From Deepfakes to hoax calls: 'Fake news war' in Russia-Ukraine crisis

WION Web Team
New Delhi, IndiaUpdated: Mar 18, 2022, 05:49 PM IST
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File photo: A Ukrainian soldier directs a Russian tank that Ukrainians captured after fighting with Russian troops, as Russia's attack on Ukraine continues, outside Brovary, near Kyiv, Ukraine, March 10, 2022. Photograph:(Reuters)

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Amid the chaos, both facts and fake news about the Russian invasion of Ukraine are circulating on social media platforms with a number of people consuming the information and also sharing it 

The Russia-Ukraine conflict continues to escalate with reports of deaths and massive destruction coming in almost every day since Russian President Vladimir Putin ordered "military operations" in Ukrainian cities on February 24. 

Amid the chaos, both facts and fake news about the Russian invasion of Ukraine are circulating on social media platforms with a number of people consuming the information and also sharing it. 

It is slightly difficult, but the world needs to differentiate between truth and propaganda. Here are a few incidents: 

Zelensky's Deepfake footage

Recently, a poorly edited video purporting to show Ukrainian President Volodymyr Zelensky publicly capitulating to Russian demands was circulated on Wednesday (March 16). 

The video appeared to show Zelensky speaking from the presidential lectern and urging his countrymen to down their weapons in the face of Russian invaders. 

However, the users flagged the discrepancies between the skin tone on Zelensky's neck and face, the odd accent in the 68-second deepfake clip and the pixelation around his head. 

Later, a Facebook official said the company was removing the footage from its platform. 

Fake call from 'Ukrainian PM'

On Thursday (March 17), British defence minister Ben Wallace ordered an inquiry as he claimed that he received a call from the Ukrainian prime minister. 

The apparent video call was set up after an email was sent to a government department, purportedly from an aide at the Ukrainian embassy, which was then passed on to the Ministry of Defence.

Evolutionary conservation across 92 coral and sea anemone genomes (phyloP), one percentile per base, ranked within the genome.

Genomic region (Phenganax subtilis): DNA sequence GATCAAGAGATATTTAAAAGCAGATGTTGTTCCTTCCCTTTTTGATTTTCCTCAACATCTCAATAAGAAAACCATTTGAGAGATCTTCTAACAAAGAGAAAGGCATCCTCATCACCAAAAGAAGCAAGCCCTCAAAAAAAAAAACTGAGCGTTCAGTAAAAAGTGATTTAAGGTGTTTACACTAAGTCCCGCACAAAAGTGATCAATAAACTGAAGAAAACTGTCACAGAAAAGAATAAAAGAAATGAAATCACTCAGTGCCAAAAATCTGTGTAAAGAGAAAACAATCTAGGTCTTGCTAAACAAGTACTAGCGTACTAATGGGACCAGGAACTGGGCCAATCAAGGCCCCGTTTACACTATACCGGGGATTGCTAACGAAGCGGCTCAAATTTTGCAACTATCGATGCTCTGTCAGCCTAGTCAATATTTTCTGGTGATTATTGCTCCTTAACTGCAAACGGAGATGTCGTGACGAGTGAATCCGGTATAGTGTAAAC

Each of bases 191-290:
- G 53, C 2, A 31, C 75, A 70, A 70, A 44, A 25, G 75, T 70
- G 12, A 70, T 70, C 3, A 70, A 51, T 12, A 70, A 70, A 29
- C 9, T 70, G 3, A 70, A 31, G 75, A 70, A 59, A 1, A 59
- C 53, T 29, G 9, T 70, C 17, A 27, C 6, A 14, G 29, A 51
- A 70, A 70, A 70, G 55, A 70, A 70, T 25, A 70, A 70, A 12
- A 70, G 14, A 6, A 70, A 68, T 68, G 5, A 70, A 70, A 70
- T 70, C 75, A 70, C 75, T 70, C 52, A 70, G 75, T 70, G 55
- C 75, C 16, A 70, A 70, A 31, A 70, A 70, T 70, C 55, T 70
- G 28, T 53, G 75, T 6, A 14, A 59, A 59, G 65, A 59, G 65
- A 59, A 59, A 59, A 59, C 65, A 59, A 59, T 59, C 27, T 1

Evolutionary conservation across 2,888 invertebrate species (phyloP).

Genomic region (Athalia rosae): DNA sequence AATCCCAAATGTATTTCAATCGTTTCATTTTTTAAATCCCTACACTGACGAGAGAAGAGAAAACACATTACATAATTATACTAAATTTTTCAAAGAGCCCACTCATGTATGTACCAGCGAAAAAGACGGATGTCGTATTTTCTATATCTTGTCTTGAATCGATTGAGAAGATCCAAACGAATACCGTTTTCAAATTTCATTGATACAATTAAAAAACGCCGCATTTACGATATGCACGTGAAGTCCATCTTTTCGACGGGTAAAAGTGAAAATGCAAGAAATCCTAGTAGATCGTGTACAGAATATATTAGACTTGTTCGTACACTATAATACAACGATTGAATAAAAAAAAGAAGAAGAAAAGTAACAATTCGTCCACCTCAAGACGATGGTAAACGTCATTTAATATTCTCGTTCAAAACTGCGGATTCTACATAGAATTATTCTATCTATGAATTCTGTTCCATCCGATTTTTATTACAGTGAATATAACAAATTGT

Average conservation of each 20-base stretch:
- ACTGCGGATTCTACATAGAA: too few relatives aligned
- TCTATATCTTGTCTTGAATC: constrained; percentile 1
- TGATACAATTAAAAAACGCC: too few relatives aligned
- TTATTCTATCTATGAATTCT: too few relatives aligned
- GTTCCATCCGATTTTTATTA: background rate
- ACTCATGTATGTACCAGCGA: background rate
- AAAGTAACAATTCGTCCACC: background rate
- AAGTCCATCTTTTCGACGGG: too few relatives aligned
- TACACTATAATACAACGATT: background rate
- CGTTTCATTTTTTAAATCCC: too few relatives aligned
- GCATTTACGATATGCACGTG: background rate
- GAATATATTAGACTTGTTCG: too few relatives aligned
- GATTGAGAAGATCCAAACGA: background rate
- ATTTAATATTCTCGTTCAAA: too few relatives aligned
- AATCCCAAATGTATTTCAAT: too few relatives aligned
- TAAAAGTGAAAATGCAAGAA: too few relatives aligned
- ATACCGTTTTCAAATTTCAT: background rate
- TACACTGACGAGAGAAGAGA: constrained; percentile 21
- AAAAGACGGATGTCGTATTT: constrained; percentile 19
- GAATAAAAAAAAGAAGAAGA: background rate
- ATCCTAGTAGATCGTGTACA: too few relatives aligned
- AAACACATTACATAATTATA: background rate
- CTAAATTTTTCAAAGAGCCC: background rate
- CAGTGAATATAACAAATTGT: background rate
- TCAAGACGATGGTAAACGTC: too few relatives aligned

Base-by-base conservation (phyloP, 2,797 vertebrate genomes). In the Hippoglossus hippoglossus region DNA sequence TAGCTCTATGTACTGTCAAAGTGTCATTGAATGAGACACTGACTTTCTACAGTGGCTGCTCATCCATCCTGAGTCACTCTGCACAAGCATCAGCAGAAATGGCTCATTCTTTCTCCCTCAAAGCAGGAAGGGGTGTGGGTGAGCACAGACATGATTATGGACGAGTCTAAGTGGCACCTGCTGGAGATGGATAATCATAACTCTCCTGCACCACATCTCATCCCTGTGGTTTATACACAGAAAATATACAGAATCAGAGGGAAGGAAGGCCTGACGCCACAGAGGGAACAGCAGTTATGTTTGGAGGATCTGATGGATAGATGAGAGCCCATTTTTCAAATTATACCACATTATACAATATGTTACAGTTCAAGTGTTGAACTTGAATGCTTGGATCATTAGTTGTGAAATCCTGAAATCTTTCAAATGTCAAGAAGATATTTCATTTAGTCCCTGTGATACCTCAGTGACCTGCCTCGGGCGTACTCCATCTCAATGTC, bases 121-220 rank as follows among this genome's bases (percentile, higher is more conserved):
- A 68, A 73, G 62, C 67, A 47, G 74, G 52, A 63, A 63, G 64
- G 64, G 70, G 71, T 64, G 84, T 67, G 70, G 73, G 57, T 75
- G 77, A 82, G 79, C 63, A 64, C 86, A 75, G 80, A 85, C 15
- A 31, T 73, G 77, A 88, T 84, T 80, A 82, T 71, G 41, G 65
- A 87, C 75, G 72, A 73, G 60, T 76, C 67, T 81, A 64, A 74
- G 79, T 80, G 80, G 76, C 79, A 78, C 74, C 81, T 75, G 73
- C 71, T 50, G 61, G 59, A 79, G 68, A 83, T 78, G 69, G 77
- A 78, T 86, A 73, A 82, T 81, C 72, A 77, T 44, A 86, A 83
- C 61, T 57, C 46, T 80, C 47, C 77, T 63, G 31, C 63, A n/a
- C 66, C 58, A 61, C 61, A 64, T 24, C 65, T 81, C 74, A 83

"Today an attempt was made by an imposter claiming to be Ukrainian PM to speak with me. He posed several misleading questions and after becoming suspicious I terminated the call. No amount of Russian disinformation, distortion and dirty tricks can distract from Russia’s human rights abuses and illegal invasion of Ukraine. A desperate attempt," Wallace said on Twitter. 

Hoax call to Britain's Home Secretary 

Just like Wallace, UK's Home Secretary Priti Patel said she had also been targeted. "This also happened to me earlier this week," the interior minister wrote on Twitter. 

"Pathetic attempt at such difficult times to divide us. We stand with Ukraine," she added. 

US soldiers alive

The Tennessee National Guard said on Thursday (March 17) that three current and former members of the Tennessee National Guard falsely identified in a Russian media report as mercenaries who were killed in Ukraine are in fact alive and well. 

The report published in Russia's Pravda newspaper identified the Americans by name and gave military ranks for each of them, citing information from pro-Russian militia in Ukraine's Donetsk. 

The report even offered an intricate explanation for how the three were identified, using items from a backpack "near the remains of one of the militants" - including a Tennessee state flag. 

"The Tennessee Guard is aware of the fake news coming out of Russia," said Tracy O'Grady, a spokesperson for the larger US National Guard. 

The Tennessee Guard said in a statement: "They are accounted for, safe and not, as the article headline erroneously states, U.S. mercenaries killed in Donetsk People's Republic." 

WATCH | UK defence secy receives hoax call; caller posed as Ukrainian PM

(With inputs from agencies)